Thomas H. Lee Partners of Boston [Simmons private equity owner] has not only escaped unscathed, it has made a profit. The investment firm, which bought Simmons in 2003, has pocketed around $77 million in profit, even as the company’s fortunes have declined. THL collected hundreds of millions of dollars from the company in the form of special dividends. It also paid itself millions more in fees, first for buying the company, then for helping run it. Last year, the firm even gave itself a small raise.

This is not entirely uncommon. The dividend recapitalization strategy was wildly popular among private equity firms over the past few years. The strategy was quite simple: buy a firm with lots of cash and/or little leverage, lever it to the hilt, and use the cash generated to pay dividends to the private equity owner. Since the days of easy money are now gone, such a strategy is unlikely to return anytime soon (see Private Equity: The End of an Era and Private Equity – Stupid Money Chasing Stupid Deals). In fact, watching several stories unfold similar to that of Simmons led me to call an end to the cheap money, cov-lite, excessive leverage-feuled private equity binge.

For a nice video complement to the Simmons story and a look at the dividend recapitalization PE strategy (although with some minor factual inaccuracies) see the New York Times video series Inside the Private Equity Game.


Business School Reform (from The Economist):

This has been a year of sackcloth and ashes for the world’s business schools. Critics have accused them of churning out jargon-spewing economic vandals. Many professors have accepted at least some of the blame for the global catastrophe. Deans have drawn up blueprints for reform.

The result? Precious little.

That is too bad. You do not have to accept the idea that the business schools were “agents of the apocalypse” to believe that they need to change their ways, at least a little, in the light of recent events.

The real question is not whether business schools need to change, but how.

I have written a bit about the need for changes to the curriculum at business schools (see Op Ed on Business Schools and The Financial Crisis). I have suggested that we need to encourage our students to think more deeply about concepts, tools, and formulae rather than simply seek to apply them. Moreover, I have advocated for a curricular approach that favors analytical skills over technical skills.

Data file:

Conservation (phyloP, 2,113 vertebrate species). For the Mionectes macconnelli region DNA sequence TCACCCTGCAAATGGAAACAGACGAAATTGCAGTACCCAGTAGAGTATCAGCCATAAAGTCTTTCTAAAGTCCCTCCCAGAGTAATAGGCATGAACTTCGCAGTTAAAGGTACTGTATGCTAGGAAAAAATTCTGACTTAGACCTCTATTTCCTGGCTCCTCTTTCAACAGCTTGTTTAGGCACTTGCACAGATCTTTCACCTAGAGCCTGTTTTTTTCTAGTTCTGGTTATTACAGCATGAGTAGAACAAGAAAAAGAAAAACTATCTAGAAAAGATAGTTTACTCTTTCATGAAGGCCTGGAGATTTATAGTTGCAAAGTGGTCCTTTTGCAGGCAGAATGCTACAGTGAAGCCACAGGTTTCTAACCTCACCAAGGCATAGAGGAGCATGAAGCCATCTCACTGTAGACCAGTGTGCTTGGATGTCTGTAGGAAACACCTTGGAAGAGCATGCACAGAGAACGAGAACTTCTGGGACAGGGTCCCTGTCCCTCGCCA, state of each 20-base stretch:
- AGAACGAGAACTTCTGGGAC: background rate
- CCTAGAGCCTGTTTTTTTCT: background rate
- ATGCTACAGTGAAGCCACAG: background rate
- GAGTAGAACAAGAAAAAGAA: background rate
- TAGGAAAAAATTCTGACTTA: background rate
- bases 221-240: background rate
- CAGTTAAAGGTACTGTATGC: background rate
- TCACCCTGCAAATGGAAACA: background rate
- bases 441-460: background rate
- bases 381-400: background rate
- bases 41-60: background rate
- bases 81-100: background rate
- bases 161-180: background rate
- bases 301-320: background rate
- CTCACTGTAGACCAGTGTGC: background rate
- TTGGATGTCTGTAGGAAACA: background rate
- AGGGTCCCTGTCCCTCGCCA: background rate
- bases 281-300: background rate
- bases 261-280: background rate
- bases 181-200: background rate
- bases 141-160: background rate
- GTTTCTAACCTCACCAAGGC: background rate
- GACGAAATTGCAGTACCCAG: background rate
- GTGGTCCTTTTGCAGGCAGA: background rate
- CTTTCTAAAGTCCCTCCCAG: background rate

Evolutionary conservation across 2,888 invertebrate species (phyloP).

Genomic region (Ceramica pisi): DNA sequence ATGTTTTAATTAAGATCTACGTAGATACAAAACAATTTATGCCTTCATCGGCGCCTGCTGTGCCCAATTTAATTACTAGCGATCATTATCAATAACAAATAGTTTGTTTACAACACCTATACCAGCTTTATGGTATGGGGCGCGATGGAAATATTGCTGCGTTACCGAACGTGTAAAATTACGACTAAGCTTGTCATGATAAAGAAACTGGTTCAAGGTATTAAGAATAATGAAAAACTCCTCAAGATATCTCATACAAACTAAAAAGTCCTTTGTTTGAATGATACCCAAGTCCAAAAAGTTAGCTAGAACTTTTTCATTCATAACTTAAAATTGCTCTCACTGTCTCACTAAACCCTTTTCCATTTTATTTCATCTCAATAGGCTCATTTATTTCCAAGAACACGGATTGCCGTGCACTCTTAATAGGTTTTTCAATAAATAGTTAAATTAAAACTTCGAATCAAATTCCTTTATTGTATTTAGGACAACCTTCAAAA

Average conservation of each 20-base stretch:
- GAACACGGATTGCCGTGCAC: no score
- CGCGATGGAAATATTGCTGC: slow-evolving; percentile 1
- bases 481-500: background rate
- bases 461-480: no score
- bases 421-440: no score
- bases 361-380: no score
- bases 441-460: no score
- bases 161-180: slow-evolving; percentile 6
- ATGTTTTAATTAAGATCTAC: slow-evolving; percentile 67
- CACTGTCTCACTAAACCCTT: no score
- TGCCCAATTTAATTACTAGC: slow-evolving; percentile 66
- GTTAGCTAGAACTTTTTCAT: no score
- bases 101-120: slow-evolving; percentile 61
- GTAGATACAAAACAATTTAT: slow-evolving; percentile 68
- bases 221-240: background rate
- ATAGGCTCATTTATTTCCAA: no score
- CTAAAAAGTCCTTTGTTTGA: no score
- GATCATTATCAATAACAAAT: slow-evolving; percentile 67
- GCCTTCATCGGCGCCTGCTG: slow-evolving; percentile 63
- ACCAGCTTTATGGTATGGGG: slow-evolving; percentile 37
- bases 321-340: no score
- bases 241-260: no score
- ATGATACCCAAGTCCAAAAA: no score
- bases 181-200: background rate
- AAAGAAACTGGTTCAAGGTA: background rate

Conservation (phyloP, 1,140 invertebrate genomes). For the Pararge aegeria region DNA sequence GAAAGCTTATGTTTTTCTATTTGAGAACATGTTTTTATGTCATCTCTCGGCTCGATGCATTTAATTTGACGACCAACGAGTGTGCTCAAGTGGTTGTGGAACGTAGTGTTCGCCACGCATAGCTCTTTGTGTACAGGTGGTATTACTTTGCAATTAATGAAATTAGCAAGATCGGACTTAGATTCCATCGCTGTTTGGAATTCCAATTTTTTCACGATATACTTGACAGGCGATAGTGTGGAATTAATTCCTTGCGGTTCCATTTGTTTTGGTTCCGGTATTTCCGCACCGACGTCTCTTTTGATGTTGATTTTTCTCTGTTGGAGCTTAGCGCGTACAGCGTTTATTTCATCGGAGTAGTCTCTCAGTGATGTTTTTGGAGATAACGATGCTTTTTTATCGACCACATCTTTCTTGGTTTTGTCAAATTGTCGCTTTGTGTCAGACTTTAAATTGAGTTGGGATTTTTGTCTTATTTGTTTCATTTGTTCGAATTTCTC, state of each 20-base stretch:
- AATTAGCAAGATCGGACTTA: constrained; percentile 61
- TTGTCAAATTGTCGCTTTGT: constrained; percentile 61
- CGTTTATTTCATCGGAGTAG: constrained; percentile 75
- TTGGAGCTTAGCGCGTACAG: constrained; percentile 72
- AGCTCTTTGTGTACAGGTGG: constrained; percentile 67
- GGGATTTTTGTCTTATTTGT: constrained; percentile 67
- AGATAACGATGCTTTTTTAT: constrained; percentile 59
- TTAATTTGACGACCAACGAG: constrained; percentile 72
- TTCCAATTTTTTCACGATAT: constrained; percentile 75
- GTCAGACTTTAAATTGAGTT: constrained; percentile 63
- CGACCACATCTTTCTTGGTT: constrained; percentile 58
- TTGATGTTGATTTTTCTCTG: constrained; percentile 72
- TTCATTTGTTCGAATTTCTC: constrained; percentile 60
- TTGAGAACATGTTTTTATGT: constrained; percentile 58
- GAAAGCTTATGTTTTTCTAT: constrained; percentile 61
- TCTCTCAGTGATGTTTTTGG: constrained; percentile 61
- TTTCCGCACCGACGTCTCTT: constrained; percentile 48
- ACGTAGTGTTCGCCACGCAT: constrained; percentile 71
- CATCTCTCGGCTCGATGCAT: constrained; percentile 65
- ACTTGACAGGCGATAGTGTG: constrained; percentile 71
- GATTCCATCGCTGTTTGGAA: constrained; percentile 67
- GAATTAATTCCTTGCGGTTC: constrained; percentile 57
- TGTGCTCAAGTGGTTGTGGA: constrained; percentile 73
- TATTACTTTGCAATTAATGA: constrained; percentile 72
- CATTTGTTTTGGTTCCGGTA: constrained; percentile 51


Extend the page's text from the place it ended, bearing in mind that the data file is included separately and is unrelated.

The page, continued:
Hain to Sell Organic Food in China

A London-listed unit of Hong Kong’s Hutchison Whampoa Ltd. and Hain Celestial Group, the U.S.-based maker of Mountain Sun juices and Health Valley soups, are hoping that China has an appetite for organic products.The two companies announced a joint venture Thursday to sell Hain’s natural foods and organic household products in mainland China.

As my students can attest, I am generally not a fan of investments into retail businesses in China (especially in branded food goods). And I’m not convinced China is the right growth opportunity for Hain at the moment. I think they have plenty to keep them occupied in the domestic market.

The China retail market has caused headaches for most Western branded-goods firms. On its face, Hain’s investment seems no different, and it has the potential to bog Hain down for years.

I hope Hain’s executives have the fortitude to cut their losses quickly if the deal doesn’t meet profitability targets. Otherwise, it could develop into a money pit, not uncommon among Western investments of the sort.

The equity market clearly thinks I’m nuts. It applauded the deal, sending the share prices of both firms up handsomely. Although I could be mistaken, I think the market might have gotten this one wrong given the track record of Western firms in China, especially in this industry. The nice thing for shareholders of Hain is that their commitment to China appears to be limited, as according to the WSJ article, the capital committed was “not material to either company”.